Pharmaceutical Industry and Merck

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Merck, being on one of the biggest pharmaceutical companies in the world today, came from a meek beginning and still encounters many problems today while trying to maintain a lead amongst its competition. While being looked at as a research and development driven company, Merck now has to go beyond R&D to stay competitive in the pharmaceutical industry. Attracting talent to work for the company has never been a problem for Merck, but the bigger question was whether or not this talent would be able to keep Merck's profits at a maximum and keep developing drugs in the pipeline. Through the late 80's to early 90's, Merck was able to boast profits and sales through biochemistry drugs that were seen as breakthrough drugs in this new market. With this sudden boom competitors started to take notice and emulate Merck's business model. This success also brought up a number of questions within Merck as a company; mainly how was Merck going to keep up with its numbers and keep pumping new drugs into the market. By assessing some strengths, weaknesses, opportunities and threats (SWOT Analysis) of the firm itself and offering some recommendations of how Merck may be able to conquer this challenge, you will be able to conclude that the success of Merck as a company relies heavily on its management and how they adapt the business model that is already in place to that of the ever-changing pharmaceutical industry. Strengths:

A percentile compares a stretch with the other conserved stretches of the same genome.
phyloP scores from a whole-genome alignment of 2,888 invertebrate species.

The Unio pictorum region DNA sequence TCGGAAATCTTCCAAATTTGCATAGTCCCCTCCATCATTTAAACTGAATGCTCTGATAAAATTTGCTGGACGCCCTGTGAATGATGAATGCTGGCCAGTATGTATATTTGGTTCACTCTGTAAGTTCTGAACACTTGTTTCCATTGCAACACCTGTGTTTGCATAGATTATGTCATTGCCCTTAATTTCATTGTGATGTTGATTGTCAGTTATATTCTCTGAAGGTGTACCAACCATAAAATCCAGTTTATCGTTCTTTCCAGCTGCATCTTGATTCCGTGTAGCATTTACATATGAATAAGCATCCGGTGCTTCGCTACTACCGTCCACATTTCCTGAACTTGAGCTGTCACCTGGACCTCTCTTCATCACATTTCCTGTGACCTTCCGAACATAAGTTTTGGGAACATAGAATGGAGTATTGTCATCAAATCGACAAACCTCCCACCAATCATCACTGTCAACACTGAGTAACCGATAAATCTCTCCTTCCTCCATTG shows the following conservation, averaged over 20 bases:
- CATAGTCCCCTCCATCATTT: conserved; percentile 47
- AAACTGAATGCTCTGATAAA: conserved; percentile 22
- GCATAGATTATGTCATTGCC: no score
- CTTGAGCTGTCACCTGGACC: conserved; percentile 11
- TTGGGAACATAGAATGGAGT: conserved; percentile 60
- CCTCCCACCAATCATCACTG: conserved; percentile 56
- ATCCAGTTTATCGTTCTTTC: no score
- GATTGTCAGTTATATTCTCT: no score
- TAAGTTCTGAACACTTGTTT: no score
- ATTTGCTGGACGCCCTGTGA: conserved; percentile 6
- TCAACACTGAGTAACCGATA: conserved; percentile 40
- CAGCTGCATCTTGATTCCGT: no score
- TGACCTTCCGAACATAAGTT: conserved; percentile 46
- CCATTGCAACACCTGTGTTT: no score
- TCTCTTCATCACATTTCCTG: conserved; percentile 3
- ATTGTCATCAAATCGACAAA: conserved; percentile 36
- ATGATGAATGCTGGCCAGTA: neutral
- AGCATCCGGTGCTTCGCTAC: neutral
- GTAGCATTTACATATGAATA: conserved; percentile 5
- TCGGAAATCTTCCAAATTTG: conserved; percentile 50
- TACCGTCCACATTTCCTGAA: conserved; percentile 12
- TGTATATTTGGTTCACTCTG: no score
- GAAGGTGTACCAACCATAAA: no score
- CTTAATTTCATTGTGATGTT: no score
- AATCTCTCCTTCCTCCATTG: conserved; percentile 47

Merck has an effective record and has increased its performance through various features. Merck has greatly achieved success with its long history of breakthrough drugs, many of which became known as "blockbuster" drugs. For example, during WWII, Merck had already developed three key technologies of the period, antibiotics, vitamins and hormones. Merck created a world class reputation for itself in revolutionizing pharmaceutical research. Deadly bacterial infections were being treated. Drugs such as Mevacor for arthrosclerosis and Vioxx for arthritis were emerging. This success of Merck's novelty drugs not only reaffirmed Merck's reputation in the market but it also increased sales and profits to imaginable numbers. The organization garnered in 2001 a total of $50,691,000,000 in sales and $13,909,000,000 (Exhibit 1) in profits pertaining to human health management, prescription, animal health and other departments. A second strength for the Merck organization is the establishment of the Drug Development Process for new potential drugs. After the pre-clinical phase and animal study trials, Merck files an Investigational New Drug application with the Food and Drug Administration (FDA). Through the FDA system, the potential drug goes to Phase I where it is given to a small sample of volunteers and at different level of dosages. Next is Phase II in which the drug is studied in patients for long durations. Phase II provides preliminary evidence regarding safety and appropriate doses for larger studies. In Phase III the drug is studies in two groups, the double-blind test placebo group and the inert substance group. The group study will look at the risks and benefits and establishes labeling for the drug. After Phase III, Merck would file for a New Drug Application which is then reviewed by the FDA. Phase IV can be used if Managed Care Organizations (MCOs), outside researchers or the FDA requested for more study and evaluation after the drug is approved and goes into the market. A third strength for Merck is the hiring and appointing of top-notched doctors, researchers, and scientists in the Merck Research Labs (MRL). In 1985, the organization appointed Dr. Edward Scolnick as head of MRL who like his predecessor, Dr. Roy Vagelos, continue to increase MRL profile, access to resources and encouraging researchers to publish their research in science journals. One top-rated biologist indicated that the reason he moved from academic to joining Merck because scientists are valued and first-rate...
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